But at the Latino Academy for Workforce Development, the numbers have never been better, said executive director Baltazar De Anda Santana, noting that more students are enrolling in classes and earning credentials, ranging from GEDs to certifications in the building trades.
It’s no small victory, considering that the pandemic meant completely rethinking how the adult education school works. When the school moved classes online back in the spring, De Anda and his staff worried that students might struggle to adjust. But the results shocked him.
The Latino Academy teams up with the Urban League of Greater Madison to offer a class for students looking to earn commercial driver’s licenses, and such classes typically enroll 15 to 20 students. But when they announced a virtual incarnation would start in November, more than 70 signed up.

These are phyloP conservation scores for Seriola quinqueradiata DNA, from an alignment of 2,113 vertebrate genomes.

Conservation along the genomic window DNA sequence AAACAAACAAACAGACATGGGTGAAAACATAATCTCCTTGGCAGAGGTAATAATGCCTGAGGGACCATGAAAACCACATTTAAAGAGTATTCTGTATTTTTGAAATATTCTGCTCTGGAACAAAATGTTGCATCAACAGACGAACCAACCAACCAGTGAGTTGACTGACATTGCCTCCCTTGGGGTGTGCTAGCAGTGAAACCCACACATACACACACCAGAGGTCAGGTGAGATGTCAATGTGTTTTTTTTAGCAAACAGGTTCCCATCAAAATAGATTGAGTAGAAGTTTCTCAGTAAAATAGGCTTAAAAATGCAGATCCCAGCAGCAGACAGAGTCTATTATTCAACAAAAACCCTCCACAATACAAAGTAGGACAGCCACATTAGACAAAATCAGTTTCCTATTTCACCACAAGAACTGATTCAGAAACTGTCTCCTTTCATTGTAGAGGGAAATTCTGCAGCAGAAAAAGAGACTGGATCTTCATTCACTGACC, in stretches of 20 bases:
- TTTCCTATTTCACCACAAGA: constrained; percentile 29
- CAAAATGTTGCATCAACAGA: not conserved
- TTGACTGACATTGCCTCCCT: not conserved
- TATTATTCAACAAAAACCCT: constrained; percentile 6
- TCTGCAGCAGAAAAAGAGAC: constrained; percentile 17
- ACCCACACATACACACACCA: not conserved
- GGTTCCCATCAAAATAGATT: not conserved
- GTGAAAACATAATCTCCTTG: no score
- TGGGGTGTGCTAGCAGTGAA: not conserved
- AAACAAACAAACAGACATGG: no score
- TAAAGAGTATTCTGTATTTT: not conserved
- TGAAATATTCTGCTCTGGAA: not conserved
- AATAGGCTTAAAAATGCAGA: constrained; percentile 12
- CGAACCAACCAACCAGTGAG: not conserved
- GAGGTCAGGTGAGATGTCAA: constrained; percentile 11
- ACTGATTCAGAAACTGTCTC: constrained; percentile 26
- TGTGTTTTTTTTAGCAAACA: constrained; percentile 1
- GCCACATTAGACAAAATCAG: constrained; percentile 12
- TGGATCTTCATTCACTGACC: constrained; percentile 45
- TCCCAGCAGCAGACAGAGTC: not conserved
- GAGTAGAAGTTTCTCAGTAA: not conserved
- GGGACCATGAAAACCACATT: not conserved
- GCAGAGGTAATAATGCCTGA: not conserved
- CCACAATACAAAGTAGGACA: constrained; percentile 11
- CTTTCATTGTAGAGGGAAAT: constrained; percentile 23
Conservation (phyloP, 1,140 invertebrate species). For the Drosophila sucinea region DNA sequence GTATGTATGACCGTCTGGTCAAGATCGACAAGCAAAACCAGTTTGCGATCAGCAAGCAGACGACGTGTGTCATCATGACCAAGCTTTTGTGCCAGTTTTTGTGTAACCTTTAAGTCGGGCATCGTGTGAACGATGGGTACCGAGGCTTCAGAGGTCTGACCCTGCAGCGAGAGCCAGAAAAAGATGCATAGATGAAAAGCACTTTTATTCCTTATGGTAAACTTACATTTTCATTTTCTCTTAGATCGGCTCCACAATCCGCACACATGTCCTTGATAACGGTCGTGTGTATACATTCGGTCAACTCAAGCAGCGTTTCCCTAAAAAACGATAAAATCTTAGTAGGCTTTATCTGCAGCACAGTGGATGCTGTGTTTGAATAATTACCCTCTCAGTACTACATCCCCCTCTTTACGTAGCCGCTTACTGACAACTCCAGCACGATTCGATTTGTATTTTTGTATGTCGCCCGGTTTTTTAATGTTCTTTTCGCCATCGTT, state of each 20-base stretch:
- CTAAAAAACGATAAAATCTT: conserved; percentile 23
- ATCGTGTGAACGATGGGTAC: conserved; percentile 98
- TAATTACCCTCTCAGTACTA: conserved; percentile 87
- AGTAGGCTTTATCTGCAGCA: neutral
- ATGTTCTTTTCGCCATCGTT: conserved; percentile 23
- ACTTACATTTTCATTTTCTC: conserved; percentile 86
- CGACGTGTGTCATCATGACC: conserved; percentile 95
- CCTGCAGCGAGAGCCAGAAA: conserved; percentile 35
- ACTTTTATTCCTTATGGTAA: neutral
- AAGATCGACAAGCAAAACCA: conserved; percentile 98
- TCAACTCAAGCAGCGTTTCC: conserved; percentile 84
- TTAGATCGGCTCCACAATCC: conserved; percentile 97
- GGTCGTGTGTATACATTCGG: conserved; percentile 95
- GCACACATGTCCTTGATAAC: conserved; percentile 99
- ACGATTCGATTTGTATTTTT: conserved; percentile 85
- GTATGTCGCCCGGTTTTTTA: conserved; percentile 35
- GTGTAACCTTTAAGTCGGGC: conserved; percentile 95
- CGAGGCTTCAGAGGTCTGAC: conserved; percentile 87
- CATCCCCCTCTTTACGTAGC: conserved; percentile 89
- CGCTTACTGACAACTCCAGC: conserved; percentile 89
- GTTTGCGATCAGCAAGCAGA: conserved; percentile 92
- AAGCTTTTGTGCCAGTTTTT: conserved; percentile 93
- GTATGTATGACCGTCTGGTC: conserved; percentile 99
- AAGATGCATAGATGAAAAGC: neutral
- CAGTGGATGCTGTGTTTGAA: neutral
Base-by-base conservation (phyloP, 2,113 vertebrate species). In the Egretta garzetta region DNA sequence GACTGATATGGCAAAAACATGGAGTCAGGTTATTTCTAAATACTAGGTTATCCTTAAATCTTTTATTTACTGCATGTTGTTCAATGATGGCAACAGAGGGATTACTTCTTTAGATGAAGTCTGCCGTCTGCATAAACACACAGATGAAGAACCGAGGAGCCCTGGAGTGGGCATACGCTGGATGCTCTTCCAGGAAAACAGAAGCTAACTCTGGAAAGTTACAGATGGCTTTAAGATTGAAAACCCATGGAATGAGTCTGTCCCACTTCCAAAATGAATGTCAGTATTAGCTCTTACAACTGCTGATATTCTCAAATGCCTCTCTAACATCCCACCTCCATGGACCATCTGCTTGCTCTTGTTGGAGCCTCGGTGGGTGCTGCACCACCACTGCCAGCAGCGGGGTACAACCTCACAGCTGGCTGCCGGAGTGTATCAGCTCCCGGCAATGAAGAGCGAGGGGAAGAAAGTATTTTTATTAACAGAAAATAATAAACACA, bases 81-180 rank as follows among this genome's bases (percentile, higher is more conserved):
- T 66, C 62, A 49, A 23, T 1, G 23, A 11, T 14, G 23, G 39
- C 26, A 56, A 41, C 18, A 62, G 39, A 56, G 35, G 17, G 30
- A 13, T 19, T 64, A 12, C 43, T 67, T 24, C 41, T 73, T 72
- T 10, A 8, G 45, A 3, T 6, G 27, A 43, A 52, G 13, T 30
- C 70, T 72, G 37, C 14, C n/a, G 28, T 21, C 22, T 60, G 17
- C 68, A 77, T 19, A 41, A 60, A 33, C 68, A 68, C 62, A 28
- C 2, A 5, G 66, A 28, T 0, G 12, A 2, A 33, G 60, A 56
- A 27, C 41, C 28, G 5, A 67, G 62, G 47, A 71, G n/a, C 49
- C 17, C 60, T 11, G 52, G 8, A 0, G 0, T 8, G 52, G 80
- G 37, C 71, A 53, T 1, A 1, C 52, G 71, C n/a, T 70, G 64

In an interview the week before the class began, De Anda laughed as he wondered aloud how they’d pull off such a large class. “We’ll see,” he said.
But the class started smoothly, and, after doing several weeks of online work, the students will meet individually with an instructor to practice behind the wheel.
“The pandemic destroyed many things, but it did not destroy the drive, the tenacity and the resilience of our communities,” De Anda said.
“We cannot use COVID as an excuse not to provide services to the community we serve,” he said, noting that the school is still working to help those who haven’t overcome the technological challenges.
He recalled a recent webinar, in which he was asked what keeps him up at night. “I said, you know, the students are being creative, they are thinking outside the box. So what keeps us awake is, how can we match those expectations? What else can we do?”
Liliana Silva Chavez is just one of the students who kept her goal firmly in sight despite the pandemic. Back in Mexico, she left school after junior high, attending adult education classes until she moved to the U.S. at 19. After 16 years in Madison, the prep cook and mother of three began GED classes at the Latino Academy last January, hoping to set an example for her children. When she brought them with her — the program provides childcare — they’d proudly announce that they were going to their mom’s school.